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At Home With... Nimish Shah

At Home With... Nimish Shah

At Home With… Nimish Shah


As Creative Director of homegrown fashion and lifestyle label, Bhaane, Nimish Shah has his finger on the pulse of a youthful India. From his Instagram account alone one can tell he is in fine form. 

Between the bustle of wrapping up a busy year at work, we spent a Saturday with him reflecting on habits, lightness and post-isolation pleasures. Especially worth savouring is his flair for styling Himêya's new collection 'Vitamin-D' in his Delhi home:


What kind of a year has 2020 been for you? 
It’s been a huge learning curve, one that has made me more anxious every time something new unfolds. It has challenged me, as I assume it has a lot of people in many ways. The major takeaway is that we’ve all had to grow up. For millennials, it’s been the year of “adulting.”


 Featured (L): Rescue Hand Towels (R): Ruffle Hand Towels

How are you looking forward to ending it? 
With a lot of solutions. After the stir, I’m hoping to end on a positive note. As I get a better grasp of the situation, it feels like climbing back on a running horse.


What about Himêya resonates with you most, and why?
The calmness, which is reminiscent of a lake. Words that come to mind are tranquil, mature, peaceful, sensitive.


 Featured: Gamchha – Mud Brown Face Towel

“The word I relate most is ‘nuclear’. While it can be a wholesome, family-oriented brand, I find Himêya’s energy personal and nuclear rather than collective.”

What does 'lightness' mean to you? How do you practice the mantra of 'Less Is More' in your everyday?
Literally, lightness to me is physical mobility. Emotionally, it’s about the ability to reset – to sleep on the other side of the bed, for example – which can be the most difficult thing depending on your frame of mind. The trick lies in how much longer you take each time to reset.


 Featured: Washed Woven Impressions – Olive Gray Pillow | Wheat Fields – Honey Duvet

“‘Less Is More’ has become a lifestyle habit over time. I was a hoarder for a split second but my wanting to change has made me a sharper editor, and shaped my personal aesthetic.”

What gets you out of bed every morning? Your morning routine?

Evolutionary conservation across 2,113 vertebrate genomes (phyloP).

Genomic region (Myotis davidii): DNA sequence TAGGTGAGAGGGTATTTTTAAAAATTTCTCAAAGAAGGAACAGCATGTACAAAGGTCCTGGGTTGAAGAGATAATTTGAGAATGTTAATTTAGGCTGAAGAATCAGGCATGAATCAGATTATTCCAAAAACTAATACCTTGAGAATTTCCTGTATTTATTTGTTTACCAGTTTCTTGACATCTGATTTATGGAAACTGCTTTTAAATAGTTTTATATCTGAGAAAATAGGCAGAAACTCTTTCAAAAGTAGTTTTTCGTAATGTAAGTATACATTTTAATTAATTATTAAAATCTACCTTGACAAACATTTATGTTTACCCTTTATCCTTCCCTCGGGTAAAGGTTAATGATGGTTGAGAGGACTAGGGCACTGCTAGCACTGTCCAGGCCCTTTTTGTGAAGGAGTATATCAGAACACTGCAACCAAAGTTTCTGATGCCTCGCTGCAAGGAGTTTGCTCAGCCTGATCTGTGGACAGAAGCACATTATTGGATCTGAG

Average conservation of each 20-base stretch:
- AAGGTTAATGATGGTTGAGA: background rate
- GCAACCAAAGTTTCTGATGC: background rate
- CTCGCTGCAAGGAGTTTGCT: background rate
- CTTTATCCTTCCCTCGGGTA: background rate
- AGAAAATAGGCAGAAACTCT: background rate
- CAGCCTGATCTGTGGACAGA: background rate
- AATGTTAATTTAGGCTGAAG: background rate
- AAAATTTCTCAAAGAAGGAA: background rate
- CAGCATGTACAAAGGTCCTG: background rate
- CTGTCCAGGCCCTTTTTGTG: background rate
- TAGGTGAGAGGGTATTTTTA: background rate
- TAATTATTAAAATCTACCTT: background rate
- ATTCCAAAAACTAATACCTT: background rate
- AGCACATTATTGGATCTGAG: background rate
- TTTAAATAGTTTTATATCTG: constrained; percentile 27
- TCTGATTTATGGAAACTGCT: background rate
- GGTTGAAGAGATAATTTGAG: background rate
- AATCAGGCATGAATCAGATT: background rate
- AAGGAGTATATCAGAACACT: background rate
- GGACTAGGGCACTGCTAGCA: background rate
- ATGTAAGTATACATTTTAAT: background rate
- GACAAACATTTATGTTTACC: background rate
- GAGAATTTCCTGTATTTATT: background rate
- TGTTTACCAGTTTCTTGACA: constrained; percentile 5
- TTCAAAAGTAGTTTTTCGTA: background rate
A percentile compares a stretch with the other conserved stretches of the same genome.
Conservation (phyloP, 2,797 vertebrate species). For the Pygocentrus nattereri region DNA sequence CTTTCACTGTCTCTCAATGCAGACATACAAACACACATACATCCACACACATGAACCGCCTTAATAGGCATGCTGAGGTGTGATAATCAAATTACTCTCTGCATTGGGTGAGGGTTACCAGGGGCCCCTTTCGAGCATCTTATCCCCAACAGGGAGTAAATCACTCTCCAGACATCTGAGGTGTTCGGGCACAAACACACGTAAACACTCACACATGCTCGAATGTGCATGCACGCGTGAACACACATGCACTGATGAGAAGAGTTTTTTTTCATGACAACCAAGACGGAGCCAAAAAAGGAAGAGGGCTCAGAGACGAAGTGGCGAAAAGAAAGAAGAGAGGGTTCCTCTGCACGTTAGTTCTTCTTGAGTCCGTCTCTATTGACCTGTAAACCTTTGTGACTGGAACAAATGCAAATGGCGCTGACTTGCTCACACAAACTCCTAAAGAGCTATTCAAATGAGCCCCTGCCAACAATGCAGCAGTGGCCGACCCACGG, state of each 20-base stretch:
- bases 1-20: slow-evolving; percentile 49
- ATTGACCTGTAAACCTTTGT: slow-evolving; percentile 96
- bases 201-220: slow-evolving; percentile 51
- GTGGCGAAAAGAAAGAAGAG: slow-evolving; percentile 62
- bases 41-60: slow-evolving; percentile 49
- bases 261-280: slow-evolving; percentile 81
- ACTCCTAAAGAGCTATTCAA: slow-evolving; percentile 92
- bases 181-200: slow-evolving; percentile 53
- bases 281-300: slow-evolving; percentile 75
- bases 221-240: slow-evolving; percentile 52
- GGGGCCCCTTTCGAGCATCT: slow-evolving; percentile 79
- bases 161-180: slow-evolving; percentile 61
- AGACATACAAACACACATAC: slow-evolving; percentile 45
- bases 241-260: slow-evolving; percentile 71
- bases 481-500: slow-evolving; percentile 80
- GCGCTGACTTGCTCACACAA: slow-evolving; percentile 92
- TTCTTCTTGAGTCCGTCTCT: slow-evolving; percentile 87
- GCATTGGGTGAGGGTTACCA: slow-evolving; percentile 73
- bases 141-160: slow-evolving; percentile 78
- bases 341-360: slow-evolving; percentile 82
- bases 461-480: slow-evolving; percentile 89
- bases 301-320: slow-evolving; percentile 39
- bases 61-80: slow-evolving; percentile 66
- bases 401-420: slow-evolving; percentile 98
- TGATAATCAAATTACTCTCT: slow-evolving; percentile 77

A plan and checklist for the day gets me out faster, which is why it doesn't happen on the weekend. I have the highest energy in the morning and so my routine consists of a jump start rather than a roll out of bed. I’m up by half past six latest, work out by half past seven, after which I begin work.


 Featured (L):  Washed Woven Impressions – Olive Gray Pillow | Wheat Fields – Honey Duvet (R): Madras - Mist White Bath Towel


Favourite activity in bed? 
We'll keep it PG-12. Watching Netflix – I’m on a Star Trek binge right now.


Your favourite space at home? How is it meaningful to you?
One is in my living room: a single chair with a good view of the opposite sofa that gives me a better perspective of the house and guests when I’m hosting. The second is my side of the bed – it’s these two spots in my personal space that I build energy around.


Featured: Grindled Flannel Mingle – Clay Red / Olive Gray Blanket


In a time of much uncertainty, what's keeping you creative and inspired?Listening to stories, observing how brands and companies are responding to certain scenarios that this year has brought. A lot of inspiring stories have emerged out of this time.


The last film you watched in bed?
I saw Mission Impossible 1 yesterday – a bit of a flashback.


What are the objects on your bedside table? What's one pet peeve you have when it comes to your bedroom?
A phone charger, bottle of water, and book. 


 Featured (L): Grindled Flannel Mingle - Clay Red / Olive Gray Blanket (R): Washed Woven Wheat Fields - Honey Duvet

“This is not really a pet peeve, but I never draw the curtains in my bedroom.”

I like to sleep through the sun peeping in from my window. It took me a long time to realise that even in a hotel I can’t sleep beside a dead wall.


What are you most looking forward to returning to once it's safe?
Bars and restaurants. Meeting random strangers and running your hand across a bartop. It’s childlike but I miss the gesture of grazing your torso on its surface, while reaching your hand over to greet somebody on the other side of a bar.